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Shopping Through History at The New Marshalls

By Kim Sudhalter

January 16, 2015

Honestly, there’s nothing I like better than a long shopping day at Marshalls. The thrill of finding that perfect designer dress on sale for $39.99 is like nothing else on earth…better than Christmas, my birthday and Valentine’s Day all rolled into one. And as a Marshalls fan, I’ve been to lots of them in different cities…New York, Chicago and Boston to name a few. But none, I repeat, none, rivals the new Marshalls that opened recently in the historic Petersen Building at 7013 Hollywood Blvd.  Spacious, clean, bright and packed with everything you could possibly want, the new Marshalls is truly one of the best shopping experiences around.

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One of the things that makes this Marshalls so special is the architecture. The neo-Renaissance style building, which opened in 1930, was designed as a showroom and office building for Hillcrest Motor Company by architects Meyer & Holler, best known for the Chinese and Egyptian Theatres, First National Bank Building and Hollywood Athletic Club. The two-story Don Lee Cadillac La Salle dealership had auto showrooms on the first floor, and auto repair and service shops upstairs. It boasted impressive arched windows on both the Hollywood Blvd and N. Orange sides that allowed natural light to flood the rooms, showcasing the beautiful cars.

Don Lee-Hillcrest Cadillac dealership 1930 at Orange and Hollywood Blvd

Don Lee-Hillcrest Cadillac dealership,1930, at Orange and Hollywood Blvd. Photo courtesy of Marc Wanamaker.

Along the Hollywood Blvd. ground floor frontage, the building featured three specialty retail spaces, one of which housed the world famous C. C. Brown’s ice cream parlor from the early 1930s to its closing in 1996. An appliance store called Electra City occupied the former Hillcrest space from 1948 until the mid-50s. That was replaced by a Hertz Rent-A-Car, Avis Rent-A-Car and Shakey’s Pizza Parlor over the years. Then, in 1975, the building was leased to publishing magnate Robert Petersen as a home for his astounding collection of TV and movie cars, motorcycles, and hot rods.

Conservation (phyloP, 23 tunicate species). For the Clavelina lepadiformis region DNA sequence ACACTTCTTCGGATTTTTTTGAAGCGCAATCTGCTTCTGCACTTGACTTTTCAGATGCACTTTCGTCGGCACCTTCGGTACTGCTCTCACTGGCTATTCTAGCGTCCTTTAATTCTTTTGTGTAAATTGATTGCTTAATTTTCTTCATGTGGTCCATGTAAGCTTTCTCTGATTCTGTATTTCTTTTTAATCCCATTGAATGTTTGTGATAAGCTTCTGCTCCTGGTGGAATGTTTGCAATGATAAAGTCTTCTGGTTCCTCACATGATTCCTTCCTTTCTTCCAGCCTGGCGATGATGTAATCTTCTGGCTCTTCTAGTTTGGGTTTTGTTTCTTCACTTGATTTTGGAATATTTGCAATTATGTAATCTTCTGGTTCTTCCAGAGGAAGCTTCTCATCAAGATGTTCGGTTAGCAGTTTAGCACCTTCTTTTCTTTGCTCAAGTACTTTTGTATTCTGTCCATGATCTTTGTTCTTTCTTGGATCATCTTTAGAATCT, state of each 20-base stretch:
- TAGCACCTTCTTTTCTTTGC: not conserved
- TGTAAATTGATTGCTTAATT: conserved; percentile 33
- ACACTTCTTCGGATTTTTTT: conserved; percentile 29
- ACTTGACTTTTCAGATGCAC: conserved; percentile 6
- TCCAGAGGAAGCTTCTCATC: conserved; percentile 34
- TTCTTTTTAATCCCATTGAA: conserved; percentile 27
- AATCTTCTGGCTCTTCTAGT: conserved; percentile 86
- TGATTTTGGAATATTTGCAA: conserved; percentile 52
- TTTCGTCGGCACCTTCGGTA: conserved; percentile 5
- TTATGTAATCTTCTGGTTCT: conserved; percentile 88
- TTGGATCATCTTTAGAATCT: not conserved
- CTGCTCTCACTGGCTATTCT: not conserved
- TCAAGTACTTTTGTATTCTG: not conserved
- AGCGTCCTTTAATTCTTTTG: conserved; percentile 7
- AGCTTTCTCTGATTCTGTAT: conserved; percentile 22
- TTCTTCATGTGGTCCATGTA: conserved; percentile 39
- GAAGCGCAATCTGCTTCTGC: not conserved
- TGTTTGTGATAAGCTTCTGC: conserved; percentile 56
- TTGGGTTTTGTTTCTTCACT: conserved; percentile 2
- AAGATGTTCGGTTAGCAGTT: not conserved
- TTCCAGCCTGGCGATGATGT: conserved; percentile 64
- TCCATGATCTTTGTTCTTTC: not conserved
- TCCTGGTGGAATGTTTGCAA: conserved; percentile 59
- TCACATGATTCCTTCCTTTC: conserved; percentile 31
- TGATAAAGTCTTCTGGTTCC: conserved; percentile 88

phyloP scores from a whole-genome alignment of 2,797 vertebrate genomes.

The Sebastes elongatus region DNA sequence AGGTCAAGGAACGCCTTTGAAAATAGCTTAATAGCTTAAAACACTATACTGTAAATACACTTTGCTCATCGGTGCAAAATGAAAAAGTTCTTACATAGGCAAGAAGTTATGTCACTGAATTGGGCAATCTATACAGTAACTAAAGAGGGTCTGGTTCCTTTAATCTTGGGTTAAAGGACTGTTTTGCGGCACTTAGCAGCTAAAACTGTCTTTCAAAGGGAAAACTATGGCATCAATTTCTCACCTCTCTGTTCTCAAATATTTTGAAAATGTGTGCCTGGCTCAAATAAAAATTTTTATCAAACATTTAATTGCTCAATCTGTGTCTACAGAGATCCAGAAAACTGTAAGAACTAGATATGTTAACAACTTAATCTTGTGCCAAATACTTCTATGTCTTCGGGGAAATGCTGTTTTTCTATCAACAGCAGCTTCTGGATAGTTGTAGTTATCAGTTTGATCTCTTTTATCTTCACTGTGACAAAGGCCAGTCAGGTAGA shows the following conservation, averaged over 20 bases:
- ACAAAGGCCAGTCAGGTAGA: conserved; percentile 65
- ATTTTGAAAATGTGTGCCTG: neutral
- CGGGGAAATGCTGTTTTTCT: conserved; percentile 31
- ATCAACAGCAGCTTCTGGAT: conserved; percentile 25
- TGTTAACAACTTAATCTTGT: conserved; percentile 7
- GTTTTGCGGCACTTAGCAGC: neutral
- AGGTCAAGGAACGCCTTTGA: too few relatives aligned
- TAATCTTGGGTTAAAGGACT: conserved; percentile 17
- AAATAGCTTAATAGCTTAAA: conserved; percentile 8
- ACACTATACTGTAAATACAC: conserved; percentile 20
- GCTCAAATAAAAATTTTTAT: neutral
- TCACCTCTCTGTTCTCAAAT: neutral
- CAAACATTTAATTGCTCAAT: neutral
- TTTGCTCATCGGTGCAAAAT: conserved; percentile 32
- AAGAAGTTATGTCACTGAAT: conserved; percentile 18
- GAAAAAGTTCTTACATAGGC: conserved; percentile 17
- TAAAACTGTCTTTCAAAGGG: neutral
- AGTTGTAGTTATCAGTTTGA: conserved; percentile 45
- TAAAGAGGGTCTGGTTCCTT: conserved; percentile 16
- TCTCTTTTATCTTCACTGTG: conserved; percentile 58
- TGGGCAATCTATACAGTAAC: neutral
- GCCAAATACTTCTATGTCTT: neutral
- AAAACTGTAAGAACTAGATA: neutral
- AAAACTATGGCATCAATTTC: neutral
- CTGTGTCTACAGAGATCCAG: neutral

Don Lee Building 1932 - Hillcrest Cadillac at Orange and Hollywood Blvd011

Don Lee Building 1932 – Hillcrest Cadillac at Orange and Hollywood Blvd. Photo courtesy of Marc Wanamaker.

The publisher who built his empire around such auto-themed publications as Motor Trend, Car Craft and Rod & Custom opened the “Motorama Museum,” a one of a kind attraction where “The Cars Are the Stars.” A 1975 L.A. Times ad touted the exhibit as featuring more than 60 cars, including the “Bat Fuzz” ’66 Batmobile, Munster Koach, Beverly Hillbillies Rod, Bonnie & Clyde ’34 Ford Movie Car, and more. In 1994, Petersen established the Petersen Automotive Museum on Wilshire and moved the entire collection away from Hollywood. The top floor then operated as a Hornberg Jaguar Service Center, staying with the auto theme, and an auto garage until 2014.

Motorama Museum fr LA Times

1975 Motorama Ad

The new Marshalls, which debuted in November 2014, makes good use of the industrial nature of the building. The tall curved windows are shown off to perfect advantage against a backdrop of white-painted bow and truss supports and skylights. The ceilings are high and the shop floor is wide open, providing plentiful space for browsing for clothing, shoes, accessories, housewares and beauty products. The end result is a shopping nirvana in a one-of-a-kind location that makes for a truly memorable Hollywood experience.

Kim Sudhalter has worked with the Hollywood Entertainment District since its early years, helping to attract investment and revitalize the area. Originally from Europe and New York, she is an architecture and history buff who has a deep and abiding love for Hollywood and its past.

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